These past few weeks, as we’ve all adjusted to life during a pandemic, a new set of words has entered our collective vocabulary. Suddenly more people are saying things like “Practice social distancing,” “We need to flatten the curve” and “Immunocompromised people are at a higher risk.” These phrases come up in conversations with friends and family, on social media and in just about every news article.
All these new terms can be hard to keep up with, so to simplify your life, we have compiled a glossary of the essentials. Consider this your coronavirus dictionary:
“Community spread” refers to confirmed cases of the virus that have an unknown origin. They cannot be traced back to international travel or to a known contact with someone who is sick.
“Comorbidity” is when a person has more than one disease or condition. For example, if a patient who has high blood pressure and is a diabetic gets sick with COVID-19, then they are said to have comorbidities. This is significant because patients who have other comorbidities are at a higher risk for complications due to COVID-19.
Although the terms “coronavirus” and “COVID-19” are often used interchangeably, coronaviruses are actually a family of viruses, some of which cause diseases in humans and some of which do not. The virus we are so worried about right now is called SARS-CoV-2, which is not to be confused with the SARS disease everyone was so worried about in 2003. Instead, SARS-CoV-2 causes the disease COVID-19. (Confused? You are not alone. Don’t worry too much about the semantics, as most people will understand what you are talking about if you say either “the coronavirus” or “COVID-19.”)
COVID-19 is the disease caused by the coronavirus SARS-CoV-2. This is similar to how AIDS is the disease caused by the virus known as HIV. The term “COVID-19” refers to the set of symptoms caused by this specific form of coronavirus.
A disease event might be classified as an outbreak, an epidemic or a pandemic depending on how widespread it is. An outbreak is a sharp increase in the number of people who are sick with one disease. An epidemic is a sharp increase in the number of people who are sick, with this increase spread out over a wide region. A pandemic is a global disease outbreak. On March 11, the World Health Organization formally declared that we are in a pandemic.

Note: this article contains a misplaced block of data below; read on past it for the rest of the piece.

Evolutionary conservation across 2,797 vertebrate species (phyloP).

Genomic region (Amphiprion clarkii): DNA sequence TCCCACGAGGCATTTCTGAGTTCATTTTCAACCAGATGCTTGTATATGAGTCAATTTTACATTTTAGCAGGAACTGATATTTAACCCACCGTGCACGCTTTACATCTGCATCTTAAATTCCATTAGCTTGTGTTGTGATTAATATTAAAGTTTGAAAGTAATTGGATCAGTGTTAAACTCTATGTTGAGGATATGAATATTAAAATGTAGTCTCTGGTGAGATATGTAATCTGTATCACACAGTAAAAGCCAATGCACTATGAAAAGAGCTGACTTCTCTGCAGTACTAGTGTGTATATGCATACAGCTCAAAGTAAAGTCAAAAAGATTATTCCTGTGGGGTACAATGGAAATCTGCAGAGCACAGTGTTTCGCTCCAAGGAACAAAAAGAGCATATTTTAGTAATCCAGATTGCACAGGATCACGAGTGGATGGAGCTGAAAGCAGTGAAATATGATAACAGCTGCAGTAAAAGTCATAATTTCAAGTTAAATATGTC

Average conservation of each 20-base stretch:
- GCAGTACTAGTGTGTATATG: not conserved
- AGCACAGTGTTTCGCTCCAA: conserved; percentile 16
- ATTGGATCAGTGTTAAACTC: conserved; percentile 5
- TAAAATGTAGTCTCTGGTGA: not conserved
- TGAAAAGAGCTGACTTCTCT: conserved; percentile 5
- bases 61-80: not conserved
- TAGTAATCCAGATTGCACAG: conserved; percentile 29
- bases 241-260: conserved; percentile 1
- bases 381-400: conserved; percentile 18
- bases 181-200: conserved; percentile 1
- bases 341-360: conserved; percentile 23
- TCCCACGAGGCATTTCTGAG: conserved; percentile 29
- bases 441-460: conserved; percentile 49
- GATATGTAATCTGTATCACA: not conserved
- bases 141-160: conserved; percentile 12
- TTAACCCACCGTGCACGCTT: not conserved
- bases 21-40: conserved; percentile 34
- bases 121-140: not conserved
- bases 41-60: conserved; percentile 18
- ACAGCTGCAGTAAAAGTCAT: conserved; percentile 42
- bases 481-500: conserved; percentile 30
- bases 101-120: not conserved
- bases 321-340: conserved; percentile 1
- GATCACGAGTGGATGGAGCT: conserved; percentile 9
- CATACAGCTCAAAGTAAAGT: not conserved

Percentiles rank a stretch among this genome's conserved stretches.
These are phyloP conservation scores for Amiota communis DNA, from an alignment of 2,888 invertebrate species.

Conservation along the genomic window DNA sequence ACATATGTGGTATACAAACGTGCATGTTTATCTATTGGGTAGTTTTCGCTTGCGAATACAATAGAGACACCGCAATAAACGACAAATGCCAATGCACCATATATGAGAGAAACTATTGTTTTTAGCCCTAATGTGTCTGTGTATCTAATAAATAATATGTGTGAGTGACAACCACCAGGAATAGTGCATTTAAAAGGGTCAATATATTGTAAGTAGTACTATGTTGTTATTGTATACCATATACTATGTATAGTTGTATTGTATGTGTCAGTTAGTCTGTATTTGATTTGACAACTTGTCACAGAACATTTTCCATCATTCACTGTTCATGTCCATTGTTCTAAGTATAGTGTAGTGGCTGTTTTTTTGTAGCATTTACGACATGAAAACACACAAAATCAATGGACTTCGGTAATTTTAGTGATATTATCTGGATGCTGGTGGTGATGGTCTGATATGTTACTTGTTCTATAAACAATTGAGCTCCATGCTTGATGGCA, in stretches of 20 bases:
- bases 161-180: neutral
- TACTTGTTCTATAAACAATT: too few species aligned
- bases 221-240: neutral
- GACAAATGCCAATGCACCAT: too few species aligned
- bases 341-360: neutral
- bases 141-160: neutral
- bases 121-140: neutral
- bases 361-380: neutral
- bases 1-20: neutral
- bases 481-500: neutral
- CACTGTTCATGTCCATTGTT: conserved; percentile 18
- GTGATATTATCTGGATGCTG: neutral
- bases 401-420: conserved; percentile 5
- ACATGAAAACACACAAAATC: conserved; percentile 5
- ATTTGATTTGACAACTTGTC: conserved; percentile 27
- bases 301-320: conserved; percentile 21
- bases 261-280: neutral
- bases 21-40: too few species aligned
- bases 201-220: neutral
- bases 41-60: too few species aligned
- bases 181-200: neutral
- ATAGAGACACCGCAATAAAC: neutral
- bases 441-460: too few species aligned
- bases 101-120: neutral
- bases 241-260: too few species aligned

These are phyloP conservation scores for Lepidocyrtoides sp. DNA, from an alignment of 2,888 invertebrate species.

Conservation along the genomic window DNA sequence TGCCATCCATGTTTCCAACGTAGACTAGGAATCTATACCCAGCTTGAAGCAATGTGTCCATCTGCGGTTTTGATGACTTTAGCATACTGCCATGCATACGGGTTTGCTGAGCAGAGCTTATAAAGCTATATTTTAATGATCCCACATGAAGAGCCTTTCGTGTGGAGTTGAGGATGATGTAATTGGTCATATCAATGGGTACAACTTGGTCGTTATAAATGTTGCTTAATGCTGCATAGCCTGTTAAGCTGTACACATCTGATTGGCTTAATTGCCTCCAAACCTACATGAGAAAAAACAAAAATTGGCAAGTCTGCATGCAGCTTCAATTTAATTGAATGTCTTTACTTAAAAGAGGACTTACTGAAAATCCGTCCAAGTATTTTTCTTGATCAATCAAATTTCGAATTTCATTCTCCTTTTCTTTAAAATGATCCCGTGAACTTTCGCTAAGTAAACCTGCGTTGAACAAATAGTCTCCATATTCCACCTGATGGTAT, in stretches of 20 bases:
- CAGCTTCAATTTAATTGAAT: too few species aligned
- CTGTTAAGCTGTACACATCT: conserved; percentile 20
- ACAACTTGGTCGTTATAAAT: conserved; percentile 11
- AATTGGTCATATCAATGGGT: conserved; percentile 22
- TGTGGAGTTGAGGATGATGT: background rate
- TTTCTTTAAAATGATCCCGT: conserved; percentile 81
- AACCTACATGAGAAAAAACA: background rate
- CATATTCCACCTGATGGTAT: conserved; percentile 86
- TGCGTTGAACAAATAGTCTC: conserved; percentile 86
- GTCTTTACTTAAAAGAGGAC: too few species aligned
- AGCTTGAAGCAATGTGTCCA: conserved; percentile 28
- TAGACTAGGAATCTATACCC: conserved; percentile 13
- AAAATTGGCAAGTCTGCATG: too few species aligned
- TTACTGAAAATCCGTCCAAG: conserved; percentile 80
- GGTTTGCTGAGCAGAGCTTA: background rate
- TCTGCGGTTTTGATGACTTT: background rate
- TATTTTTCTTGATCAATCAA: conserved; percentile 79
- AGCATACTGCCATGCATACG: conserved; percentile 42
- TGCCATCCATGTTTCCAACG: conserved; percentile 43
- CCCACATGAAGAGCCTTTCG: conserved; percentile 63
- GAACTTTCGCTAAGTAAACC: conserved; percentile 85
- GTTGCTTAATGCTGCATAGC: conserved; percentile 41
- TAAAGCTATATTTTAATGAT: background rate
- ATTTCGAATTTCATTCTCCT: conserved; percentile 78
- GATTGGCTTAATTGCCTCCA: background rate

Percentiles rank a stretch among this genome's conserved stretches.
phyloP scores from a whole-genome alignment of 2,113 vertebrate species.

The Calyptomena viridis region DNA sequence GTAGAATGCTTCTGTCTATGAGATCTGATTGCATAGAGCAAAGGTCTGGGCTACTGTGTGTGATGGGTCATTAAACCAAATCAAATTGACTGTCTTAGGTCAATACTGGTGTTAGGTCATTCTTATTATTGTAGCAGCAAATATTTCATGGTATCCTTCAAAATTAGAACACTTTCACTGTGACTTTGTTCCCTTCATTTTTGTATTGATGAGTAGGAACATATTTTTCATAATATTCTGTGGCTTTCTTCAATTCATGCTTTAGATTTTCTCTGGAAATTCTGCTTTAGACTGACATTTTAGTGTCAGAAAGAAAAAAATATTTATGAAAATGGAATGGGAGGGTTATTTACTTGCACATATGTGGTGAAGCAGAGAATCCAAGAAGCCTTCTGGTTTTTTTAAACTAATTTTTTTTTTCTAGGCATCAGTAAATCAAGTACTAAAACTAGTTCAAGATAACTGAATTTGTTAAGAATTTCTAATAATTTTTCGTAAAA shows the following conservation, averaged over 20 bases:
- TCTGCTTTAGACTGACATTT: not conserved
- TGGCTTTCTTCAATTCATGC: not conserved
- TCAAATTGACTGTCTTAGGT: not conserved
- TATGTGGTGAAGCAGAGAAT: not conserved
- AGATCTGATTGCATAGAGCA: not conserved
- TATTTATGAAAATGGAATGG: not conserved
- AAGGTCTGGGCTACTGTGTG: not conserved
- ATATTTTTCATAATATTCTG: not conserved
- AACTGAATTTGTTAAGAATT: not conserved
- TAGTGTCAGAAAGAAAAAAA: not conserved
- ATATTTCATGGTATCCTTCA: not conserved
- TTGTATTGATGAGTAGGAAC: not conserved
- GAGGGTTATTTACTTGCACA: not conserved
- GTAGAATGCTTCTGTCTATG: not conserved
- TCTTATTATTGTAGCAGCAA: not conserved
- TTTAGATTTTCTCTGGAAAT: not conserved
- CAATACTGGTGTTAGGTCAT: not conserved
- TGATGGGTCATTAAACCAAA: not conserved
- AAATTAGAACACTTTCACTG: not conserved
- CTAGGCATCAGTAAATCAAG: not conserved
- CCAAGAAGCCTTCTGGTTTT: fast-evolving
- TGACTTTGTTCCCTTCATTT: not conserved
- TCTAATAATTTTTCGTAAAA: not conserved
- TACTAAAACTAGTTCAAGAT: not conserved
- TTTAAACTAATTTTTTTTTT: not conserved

Essential jobs are, in a nutshell, all of the jobs required to keep our society running. These are the employees who are required to report to work, even when everyone else has been ordered to stay home. What’s considered an essential job may vary, depending on local concerns and the nature of the emergency, but they generally include hospital staff and law enforcement, as well as people who work at gas stations, grocery stores and pharmacies.
Flatten the curve
By now, there’s a good chance you’ve heard at least one person talk about “flattening the curve.” Maybe you’ve seen some version of a chart with curving lines depicting different public health outcomes, like what would happen with no proactive health measures and what could happen with different ordinances of varying strictness in place. “Flattening the curve” essentially means slowing the spread of the disease, because if everyone gets sick all at once, it will overwhelm the hospital system.
The incubation period is the amount of time between contracting a virus and showing symptoms. For the coronavirus, this is between two and 14 days, with the average amount of time about five days. People who are infected can spread the disease before they show symptoms, which makes containment measures such as quarantine and social distancing especially important.
You know that person who is always the first to catch whatever bug is going around? Someone who is immunocompromised is like that, only worse. Their immune system has been weakened to the point that their body may not be able to fight off normal illnesses, let alone a serious one like COVID-19. Conditions that can cause a person to be immunocompromised include heart disease, lung disease, diabetes and HIV/AIDS. Chemotherapy and steroids can also weaken a person’s immune system.